Land Protection Key to Success of Sustainable Development Goals

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Currently, 12 million hectares of land are lost annually due to land degradation and desertification. Credit: Mauricio Ramos/IPS

BONN, Germany, 30 Dec 2016 — According to Dr. Richard Byron-Cox, his admiration for the late President of Burkina Faso, Captain Thomas Sankara, strengthens his role as the Action Program Alignment and Capacity Building Officer at the UN Convention to Combat Desertification (UNCCD) based in Germany.


Richard Byron-Cox , UNCCD Capacity Building Officer

Richard Byron-Cox , UNCCD Capacity Building Officer

As one of the founding fathers of the concept of Land Degradation Neutrality (LDN), he believes this can help countries suffering from floods, droughts, etc. be self-sufficient.

In an interview here, Dr Byron-Coxsaid LDN is a state whereby the amount and quality of land resources necessary to support ecosystems and enhance food security remain stable or increase within specified temporal and spatial scales.

He said Burkina Faso must change its present relations to the question of land management in such a way that these floods and drought are brought to a minimum, if not stopped altogether.

And, that its international politics must of necessity, focus on convincing others that LDN is not just of national importance to Burkina Faso, but of global importance to the world.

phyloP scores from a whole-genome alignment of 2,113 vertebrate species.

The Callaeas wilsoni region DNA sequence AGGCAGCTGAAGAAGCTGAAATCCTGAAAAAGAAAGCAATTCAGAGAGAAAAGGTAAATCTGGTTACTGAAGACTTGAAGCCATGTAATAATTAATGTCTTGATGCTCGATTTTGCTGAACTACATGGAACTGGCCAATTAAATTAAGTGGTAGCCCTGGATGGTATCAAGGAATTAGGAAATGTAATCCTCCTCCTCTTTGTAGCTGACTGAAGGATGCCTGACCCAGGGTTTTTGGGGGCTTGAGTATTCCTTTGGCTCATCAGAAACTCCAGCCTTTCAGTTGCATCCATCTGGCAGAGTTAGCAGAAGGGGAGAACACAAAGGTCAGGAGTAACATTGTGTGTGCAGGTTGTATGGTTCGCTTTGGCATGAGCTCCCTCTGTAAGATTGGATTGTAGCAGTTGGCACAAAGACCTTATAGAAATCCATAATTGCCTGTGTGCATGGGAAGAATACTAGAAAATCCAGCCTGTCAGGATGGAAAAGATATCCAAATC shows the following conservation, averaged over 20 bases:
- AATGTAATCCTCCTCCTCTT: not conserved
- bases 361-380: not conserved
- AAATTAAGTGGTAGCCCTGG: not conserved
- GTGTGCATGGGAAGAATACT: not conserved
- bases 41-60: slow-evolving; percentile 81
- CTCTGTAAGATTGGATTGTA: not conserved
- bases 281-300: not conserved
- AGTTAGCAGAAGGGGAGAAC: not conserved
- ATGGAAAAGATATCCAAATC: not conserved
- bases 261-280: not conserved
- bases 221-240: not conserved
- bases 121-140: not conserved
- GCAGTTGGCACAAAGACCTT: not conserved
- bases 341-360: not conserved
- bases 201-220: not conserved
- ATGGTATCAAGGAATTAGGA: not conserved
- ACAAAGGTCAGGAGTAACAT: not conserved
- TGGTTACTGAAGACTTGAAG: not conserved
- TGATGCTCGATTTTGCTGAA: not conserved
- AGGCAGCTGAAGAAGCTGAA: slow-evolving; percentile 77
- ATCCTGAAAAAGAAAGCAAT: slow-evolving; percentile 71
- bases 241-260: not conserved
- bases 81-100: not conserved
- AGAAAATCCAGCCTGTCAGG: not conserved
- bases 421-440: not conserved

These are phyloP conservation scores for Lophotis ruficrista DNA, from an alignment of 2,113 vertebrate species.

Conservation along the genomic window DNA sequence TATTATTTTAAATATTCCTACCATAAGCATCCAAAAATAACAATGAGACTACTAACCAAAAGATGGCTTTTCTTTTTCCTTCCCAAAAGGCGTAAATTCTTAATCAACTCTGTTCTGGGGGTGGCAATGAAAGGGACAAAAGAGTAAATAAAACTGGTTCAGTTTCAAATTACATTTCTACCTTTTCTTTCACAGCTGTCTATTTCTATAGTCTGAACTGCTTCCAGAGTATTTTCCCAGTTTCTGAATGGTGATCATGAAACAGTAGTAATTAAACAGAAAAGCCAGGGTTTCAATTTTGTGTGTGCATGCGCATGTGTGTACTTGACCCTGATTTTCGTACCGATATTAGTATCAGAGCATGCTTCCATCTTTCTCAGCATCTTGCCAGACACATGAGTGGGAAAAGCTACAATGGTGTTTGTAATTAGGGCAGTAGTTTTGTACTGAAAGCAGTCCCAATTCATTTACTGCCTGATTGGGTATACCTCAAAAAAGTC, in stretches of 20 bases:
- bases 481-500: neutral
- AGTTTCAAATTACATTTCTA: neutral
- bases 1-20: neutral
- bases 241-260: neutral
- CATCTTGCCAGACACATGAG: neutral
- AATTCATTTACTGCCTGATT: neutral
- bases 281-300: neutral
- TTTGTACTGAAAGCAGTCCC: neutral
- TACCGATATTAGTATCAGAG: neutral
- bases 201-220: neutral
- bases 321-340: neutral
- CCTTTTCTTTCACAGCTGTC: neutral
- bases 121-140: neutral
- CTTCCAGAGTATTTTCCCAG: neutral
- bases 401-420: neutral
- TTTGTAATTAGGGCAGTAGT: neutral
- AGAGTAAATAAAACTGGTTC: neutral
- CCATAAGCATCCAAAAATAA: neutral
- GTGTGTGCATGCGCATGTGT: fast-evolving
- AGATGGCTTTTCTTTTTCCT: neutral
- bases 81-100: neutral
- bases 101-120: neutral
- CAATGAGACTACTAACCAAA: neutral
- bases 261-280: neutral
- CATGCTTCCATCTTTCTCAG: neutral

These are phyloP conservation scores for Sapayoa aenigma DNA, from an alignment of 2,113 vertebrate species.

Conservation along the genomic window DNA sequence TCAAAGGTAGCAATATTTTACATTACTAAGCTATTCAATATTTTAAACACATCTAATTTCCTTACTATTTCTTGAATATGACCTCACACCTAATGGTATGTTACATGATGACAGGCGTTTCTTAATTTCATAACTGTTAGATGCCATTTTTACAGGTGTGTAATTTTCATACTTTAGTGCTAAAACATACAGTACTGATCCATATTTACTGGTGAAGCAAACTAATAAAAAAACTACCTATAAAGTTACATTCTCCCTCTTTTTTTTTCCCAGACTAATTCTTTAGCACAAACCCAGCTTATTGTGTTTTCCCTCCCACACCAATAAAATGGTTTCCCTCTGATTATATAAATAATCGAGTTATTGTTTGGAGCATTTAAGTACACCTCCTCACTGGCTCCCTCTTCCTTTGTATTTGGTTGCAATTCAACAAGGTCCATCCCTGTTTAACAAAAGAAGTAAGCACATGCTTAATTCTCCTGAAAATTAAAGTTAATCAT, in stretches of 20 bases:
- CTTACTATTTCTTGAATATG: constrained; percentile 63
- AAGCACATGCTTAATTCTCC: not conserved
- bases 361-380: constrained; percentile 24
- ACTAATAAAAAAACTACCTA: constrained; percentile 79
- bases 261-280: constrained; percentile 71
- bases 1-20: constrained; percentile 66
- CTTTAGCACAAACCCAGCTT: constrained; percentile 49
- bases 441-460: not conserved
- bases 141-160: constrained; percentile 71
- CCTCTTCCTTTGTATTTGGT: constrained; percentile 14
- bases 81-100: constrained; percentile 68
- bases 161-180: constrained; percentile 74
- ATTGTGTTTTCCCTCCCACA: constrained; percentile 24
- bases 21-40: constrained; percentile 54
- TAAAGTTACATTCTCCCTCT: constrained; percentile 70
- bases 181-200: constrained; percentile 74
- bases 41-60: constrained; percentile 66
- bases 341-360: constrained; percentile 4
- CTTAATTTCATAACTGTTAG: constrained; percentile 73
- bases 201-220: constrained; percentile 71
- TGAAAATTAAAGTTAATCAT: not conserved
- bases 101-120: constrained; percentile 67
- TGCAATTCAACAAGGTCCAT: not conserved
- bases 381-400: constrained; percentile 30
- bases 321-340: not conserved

Excerpts from the interview:

R.S.: As regards flood or drought, what are the driving factors behind the increased exposure of Burkina Faso to these natural hazards?

R. B-C.:There are no national boundaries when it comes to the environment. Therefore, what is happening in Burkina Faso as regards droughts and floods is directly linked to the “carbon economy;” the practice of neoliberal economics; and the limited understanding of all humanity of these basic truths. You have used the words “natural hazards”. Where is the defining line between natural and manmade hazards these days? It is clear that these more frequent, longer, and more dangerous droughts and floods are occasioned by human actions. Is it therefore correct to call them “natural’ in the true sense, spirit, and meaning of that word?” Just something to think about.

R.S.: That said, you seem to admire Thomas Sankara and we all know about his commitment to bring or give dignity to his country and people. Which of his legacy concerning the land protection could still be useful to Burkina Faso?

R. B-C.: I know that Captain Thomas Sankara meant well not only for his country, but for all of Africa. For this I loved him and always will, because I love humanity as a whole. May his soul rest in peace! As regards land, it is my firm conviction that his policy of focusing on preventing famine through agricultural self-sufficiency and implementing necessary land reform, is superlative to anything done before or since. Indeed, Captain Sankara’s(and here I use the word Captain meaning a true leader, not just his military rank) mission, of planting million trees to halt the growing desertification in the Sahel; his land redistribution program, and his defense of women’s rights were all policies that protected land, and of equal importance provided opportunities to the poor of our humanity. His policies in this regard were, and are, remain an illumination that will light the path of those who respect the environment and in particular our land; believe in the dignity of all humanity, and are concerned for the wellbeing of their neighbor.

R.S.: By 2030, LDN aims to, combat desertification, restore degraded land and soil, how that would be achieved?

Several reports including from the Food and Agriculture Organization show that by 2030 we are going to need 50% more food and 30% more water. Can you see us achieving these without achieving LDN?